1 / 25

Chapter 31. Synthetic Polymers

Chapter 31. Synthetic Polymers. Based on McMurry’s Organic Chemistry , 6 th edition. Polymers. Large molecules built up by repetitive bonding together of monomers. Drawing Polymers. Indicate repeating unit in parentheses . 31.1 Chain-Growth Polymers.

Télécharger la présentation

Chapter 31. Synthetic Polymers

An Image/Link below is provided (as is) to download presentation Download Policy: Content on the Website is provided to you AS IS for your information and personal use and may not be sold / licensed / shared on other websites without getting consent from its author. Content is provided to you AS IS for your information and personal use only. Download presentation by click this link. While downloading, if for some reason you are not able to download a presentation, the publisher may have deleted the file from their server. During download, if you can't get a presentation, the file might be deleted by the publisher.


Presentation Transcript

  1. Chapter 31. Synthetic Polymers Based on McMurry’s Organic Chemistry, 6th edition

  2. Polymers • Large molecules built up by repetitive bonding together of monomers

  3. Drawing Polymers • Indicate repeating unit in parentheses

  4. 31.1 Chain-Growth Polymers • Produced by chain-reaction polymerization • Initiator (radical, acid or anion) adds to a carbon–carbon double bond of an unsaturated substrate (a vinyl monomer) to yield a reactive intermediate that reacts with a second molecule of monomer and so on

  5. Anionic Polymerization • Vinyl monomers with electron-withdrawing substituents (EWG) can be polymerized by anionic catalysts • Chain-carrying step is nucleophilic addition of an anion to the unsaturated monomer by a Michael reaction

  6. Examples of Anionic Polymerization Products • Acrylonitrile (H2C=CHCN), methyl methacrylate [H2C=C(CH3)CO2CH3], and styrene (H2C=CHC6H5) react

  7. 31.2 Stereochemistry of Polymerization: Ziegler–Natta Catalysts • Polymerization of a substituted vinyl monomer can lead to numerous chirality centers on the chain • A polymer having all methyl groups on the same side of the zigzag backbone is called isotactic • If the methyl groups alternate on opposite sides of the backbone, it is called syndiotactic • Randomly oriented methyl groups are on atactic polymers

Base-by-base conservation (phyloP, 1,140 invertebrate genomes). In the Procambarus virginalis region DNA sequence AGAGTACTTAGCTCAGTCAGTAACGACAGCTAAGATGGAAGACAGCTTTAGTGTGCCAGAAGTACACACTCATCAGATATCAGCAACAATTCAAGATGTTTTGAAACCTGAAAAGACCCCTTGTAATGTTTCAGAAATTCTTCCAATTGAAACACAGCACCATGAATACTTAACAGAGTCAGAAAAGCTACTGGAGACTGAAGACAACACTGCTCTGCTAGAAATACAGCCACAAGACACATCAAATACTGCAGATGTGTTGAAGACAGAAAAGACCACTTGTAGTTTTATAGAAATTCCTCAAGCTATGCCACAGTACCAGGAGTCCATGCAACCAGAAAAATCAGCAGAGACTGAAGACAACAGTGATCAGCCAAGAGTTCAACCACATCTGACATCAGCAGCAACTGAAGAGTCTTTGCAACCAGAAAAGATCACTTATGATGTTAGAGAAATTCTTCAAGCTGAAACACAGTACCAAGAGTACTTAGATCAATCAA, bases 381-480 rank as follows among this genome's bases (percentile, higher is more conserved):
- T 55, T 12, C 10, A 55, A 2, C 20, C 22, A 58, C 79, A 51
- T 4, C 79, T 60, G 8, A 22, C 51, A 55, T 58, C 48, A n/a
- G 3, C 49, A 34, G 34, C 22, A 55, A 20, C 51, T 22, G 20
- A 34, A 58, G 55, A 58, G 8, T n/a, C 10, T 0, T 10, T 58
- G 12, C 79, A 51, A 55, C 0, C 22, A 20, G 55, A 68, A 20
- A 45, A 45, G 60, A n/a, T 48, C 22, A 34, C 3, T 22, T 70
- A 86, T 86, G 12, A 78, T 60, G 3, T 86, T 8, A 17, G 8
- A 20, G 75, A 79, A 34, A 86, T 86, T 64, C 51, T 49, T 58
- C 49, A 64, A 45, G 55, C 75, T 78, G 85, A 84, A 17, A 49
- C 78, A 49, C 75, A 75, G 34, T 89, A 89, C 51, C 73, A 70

8. Ziegler–Natta Catalysts • Allow preparation of isotactic, syndiotactic, and atactic polypropylene • Prepared by treatment of an alkylaluminum with a titanium compound • (CH3CH2)3Al + TiCl4 A Ziegler–Natta catalyst

  9. 31.3 Copolymers • Obtained when two or more different monomers polymerize together • They can be random or alternating

  10. Types of Copolymers • The exact distribution of monomer units depends on the initial proportions of the two reactant monomers and their relative reactivities

  11. Block copolymers • Different blocks of identical monomer units alternate with each other • Prepared by initiating the polymerization of one monomer as if growing a homopolymer chain and then adding an excess of the second monomer to the still-active reaction mix

  12. Graft copolymers • Homopolymer branches of one monomer unit are grafted onto a homopolymer chain of another monomer unit • Made by gamma irradiation of a completed homopolymer chain in the presence of the second monomer generating radical sites that can initiate polymerization of the added monomer

  13. 31.4 Step-Growth Polymers • Produced by reactions in which each bond in the polymer is formed independently, typically by reaction between two difunctional reactants

  14. Step-Growth Polymer from a Lactam • Addition generates new nucleophile • Polyamide from caprolactam is Nylon 6

  15. Polycarbonates • Carbonyl group is linked to two OR groups, [O=C(OR)2]

  16. Polyurethanes • Urethane - carbonyl carbon is bonded to both an OR group and an NR2 group

  17. Preparation of Polyurethanes • Nucleophilic addition of an alcohol to an isocyanate (RN=C=O) gives a urethane • Reaction between a diol and a diisocyanate gives a polyurethane

  18. 31.5 Polymer Structure and Physical Properties • Polymers experience substantially larger van der Waals forces than do small molecules, producing regions that are crystallites

  19. Heat Transitions • Heating at the melt transition temperature,Tm,gives an amorphous material • Heating noncrystalline, amorphous polymers makes the hard amorphous material soft and flexible at the glass transition temperature,Tg

  20. Thermoplastics • Have a high Tg and are hard at room temperature • Become soft and viscous when heated • Can be molded

  21. Plasticizers • Small organic molecules that act as lubricants between chains • Added to thermoplastics to keep them from becoming brittle at room temperature • Dialkyl phthalates are commonly used for this purpose

  22. Fibers • Thin threads produced by extruding a molten polymer through small holes in a die, or spinneret • Fibers are then cooled and drawn out

  23. Elastomers • Amorphous polymers that have the ability to stretch out and spring back to their original shapes • When stretched, the randomly coiled chains straighten out and orient along the direction of the pull

  24. Natural Rubber and Gutta-Percha • The upper structure is rubber, a natural elastomer • The lower structure is the nonelastic gutta-percha

  25. Thermosetting resins • Polymers that become highly cross-linked and solidify into a hard, insoluble mass when heated • Bakelite is from reaction of phenol and formaldehyde, widely used for molded parts, adhesives, coatings

More Related